The "E" refers to storage - I vacuum pack my extra beans in 4-ish ounce increments, and label them with a letter. Then the label from the original packaging goes in the top of the Airscape canisters, so I know which beans are which.

Damn... I really wish they'd been packaged in a 12- or 16-ounce bag. I ran out WAY too fast.
Anyway, we had an absolutely LOVELY time.  

Wednesday, June 1, 2016

Raising a coffee drinker, part 2

Kivi has loved coffee since before she could walk or talk. Despite her baby demands, I really didn't give her coffee regularly until she was maybe two years old, and then it was just the "drippies" (the last swallow of coffee in my mug).

When she was about four, I'd sometimes give her a "cup" of coffee in a shot glass.   Somewhere along the way, I got her a couple of espresso mugs - cute cat and dog cartoon-themed ones, but they eventually got broken.  We picked up an enameled metal one at a state park, and another porcelain one from Caribou.  They hold about 2 ounces, and I'd just spoon some coffee out of my own mug for her to share. I never gave her "coffee milk," just smaller amounts of regular coffee, exactly the same way I took mine, slightly sweetened, with some cream in it.

2-ounce espresso cups

When she was 10 or 11, she graduated to a six-ounce "hot chocolate" mug.  I'm not sure what makes it a hot chocolate mug, but whatever. This marked the first time I started brewing extra coffee to accommodate her.
6-ounce hot chocolate mug

When she was 13, she got a 10-ounce mug for her birthday:

10-ounce mug.
Alas, the blue mug got broken, so she got a new 10-ounce mug when she was 14 (her current age). This one is a nod to our family's nerd-roots:

10-ounce mug (front and back)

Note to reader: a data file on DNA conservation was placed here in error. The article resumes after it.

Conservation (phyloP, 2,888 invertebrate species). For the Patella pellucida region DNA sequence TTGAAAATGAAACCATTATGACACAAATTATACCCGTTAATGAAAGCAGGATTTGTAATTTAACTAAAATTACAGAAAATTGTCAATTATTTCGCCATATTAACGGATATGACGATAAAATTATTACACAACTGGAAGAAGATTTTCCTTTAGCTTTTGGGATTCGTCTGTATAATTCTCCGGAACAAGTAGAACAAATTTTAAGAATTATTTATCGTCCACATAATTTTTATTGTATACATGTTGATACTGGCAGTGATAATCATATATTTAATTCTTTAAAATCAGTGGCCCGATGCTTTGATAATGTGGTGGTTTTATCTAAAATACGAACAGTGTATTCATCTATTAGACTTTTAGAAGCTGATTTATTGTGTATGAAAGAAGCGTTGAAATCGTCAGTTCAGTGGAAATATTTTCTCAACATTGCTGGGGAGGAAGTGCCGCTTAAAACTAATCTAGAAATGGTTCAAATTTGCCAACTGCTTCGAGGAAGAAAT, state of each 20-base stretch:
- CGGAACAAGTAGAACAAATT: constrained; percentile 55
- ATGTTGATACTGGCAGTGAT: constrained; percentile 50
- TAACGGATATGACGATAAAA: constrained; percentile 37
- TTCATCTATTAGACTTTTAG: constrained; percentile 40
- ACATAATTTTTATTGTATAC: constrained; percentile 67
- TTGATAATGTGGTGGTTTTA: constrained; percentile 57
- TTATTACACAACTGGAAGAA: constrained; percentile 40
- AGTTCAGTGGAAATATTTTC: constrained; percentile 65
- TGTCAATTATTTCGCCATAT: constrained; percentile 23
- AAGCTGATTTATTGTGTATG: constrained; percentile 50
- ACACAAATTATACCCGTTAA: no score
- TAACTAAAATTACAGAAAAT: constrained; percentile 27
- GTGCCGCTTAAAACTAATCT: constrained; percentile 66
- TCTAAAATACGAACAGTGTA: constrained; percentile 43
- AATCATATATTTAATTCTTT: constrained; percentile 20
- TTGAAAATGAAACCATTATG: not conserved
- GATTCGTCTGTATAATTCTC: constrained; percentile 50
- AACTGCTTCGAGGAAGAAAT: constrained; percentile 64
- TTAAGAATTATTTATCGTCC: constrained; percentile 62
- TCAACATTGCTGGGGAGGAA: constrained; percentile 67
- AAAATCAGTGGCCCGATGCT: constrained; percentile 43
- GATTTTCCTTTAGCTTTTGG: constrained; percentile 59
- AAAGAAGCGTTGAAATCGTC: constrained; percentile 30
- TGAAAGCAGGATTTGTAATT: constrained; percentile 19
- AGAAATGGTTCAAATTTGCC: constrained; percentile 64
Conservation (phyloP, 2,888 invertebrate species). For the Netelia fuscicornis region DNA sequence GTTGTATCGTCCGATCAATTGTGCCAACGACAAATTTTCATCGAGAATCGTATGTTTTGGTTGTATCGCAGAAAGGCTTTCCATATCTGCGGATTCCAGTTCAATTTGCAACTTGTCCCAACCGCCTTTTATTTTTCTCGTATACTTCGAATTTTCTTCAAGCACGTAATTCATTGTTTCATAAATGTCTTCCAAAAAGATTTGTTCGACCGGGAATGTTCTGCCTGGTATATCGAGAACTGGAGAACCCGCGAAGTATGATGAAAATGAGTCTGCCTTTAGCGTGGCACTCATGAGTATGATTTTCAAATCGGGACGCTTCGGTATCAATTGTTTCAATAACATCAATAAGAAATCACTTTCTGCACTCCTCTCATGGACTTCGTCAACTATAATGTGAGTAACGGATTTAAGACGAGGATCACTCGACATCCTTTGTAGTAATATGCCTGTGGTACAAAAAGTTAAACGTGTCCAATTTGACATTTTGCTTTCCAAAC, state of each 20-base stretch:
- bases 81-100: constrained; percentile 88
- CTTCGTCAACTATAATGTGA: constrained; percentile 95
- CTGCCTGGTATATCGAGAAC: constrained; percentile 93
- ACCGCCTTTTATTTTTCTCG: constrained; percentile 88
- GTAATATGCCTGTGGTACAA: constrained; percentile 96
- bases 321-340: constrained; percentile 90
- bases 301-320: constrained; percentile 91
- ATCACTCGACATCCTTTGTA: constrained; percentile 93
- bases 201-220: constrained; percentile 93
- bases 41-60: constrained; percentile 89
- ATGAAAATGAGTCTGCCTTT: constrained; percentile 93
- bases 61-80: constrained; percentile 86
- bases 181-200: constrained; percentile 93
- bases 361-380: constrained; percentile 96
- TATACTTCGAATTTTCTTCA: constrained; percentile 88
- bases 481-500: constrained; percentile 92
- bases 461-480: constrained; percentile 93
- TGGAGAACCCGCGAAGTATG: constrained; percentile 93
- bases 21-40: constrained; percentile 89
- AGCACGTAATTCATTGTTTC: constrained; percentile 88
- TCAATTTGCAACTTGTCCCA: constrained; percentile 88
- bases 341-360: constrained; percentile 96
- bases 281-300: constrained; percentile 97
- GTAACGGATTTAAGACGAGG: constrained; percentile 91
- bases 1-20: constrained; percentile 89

I've told her she'll get a 12-ounce mug when she's 16, and a 16-ounce mug when she's 18.

For the last few years, I've also saved disposable coffee cups/lids from local coffee shops, and rinsed them out for a second use. If we were running late and she didn't have time to finish her coffee, we'd transfer it into one of the disposable cups, and she'd take it with her.  Neighbor kids and parents were a little surprised to see a kid walking to the bus with coffee (and probably judgmental, but they never said anything to me). Kivi told me that after a few months, a couple of the older kids started bringing coffee to the bus stop, though in larger quantities than I gave her.  I detected a hint of jealousy in her tone.

It's been a strange journey. Kivi's dad is a coffee-hater, so this is something she definitely got from me. I'm glad we have this shared love - it gives us, ahem, common grounds, during the sometimes turbulent teenage years.

Sunday, May 29, 2016

Belated Mother's day: I've got a coffee plant!

The kids* got me a coffee plant!  I am absolutely delighted and tickled by this gift.  Now, that said, I live in Minnesota. Coffee grows near the equator, at high altitudes.  My house is also TERRIBLE for plant growing. It faces north, and the east and south sides face a steep hillside. The west side gets some sun, but mostly, it's shaded by the neighbor's trees.  

But, coffee doesn't like direct sun - rather it likes bright but indirect light. So, as long as the weather stays above 50 or so, it can live on my front porch, on my little cafe table (where I sit and drink coffee on the weekends).  And for the winter, it'll go to Chris's work, where he has a window with adequate light.  And, I really love the irony - sending my coffee plant to be cared for by my coffee-hater.

I've read that after 5-7 years, an indoor coffee plant will sometimes flower and produce enough berries to perhaps make a cup of (usually not-very-good) coffee. How cool would that be???

First things first - it can't get big enough to produce berries in the cute coffee cup the seedling was in. So I transplanted it to a pot that's got plenty of room for it to grow. I suspect it'll have to be transplanted again, to get it big enough to flower, but I'll worry about that when the time comes.  So, here it is, in its new pot: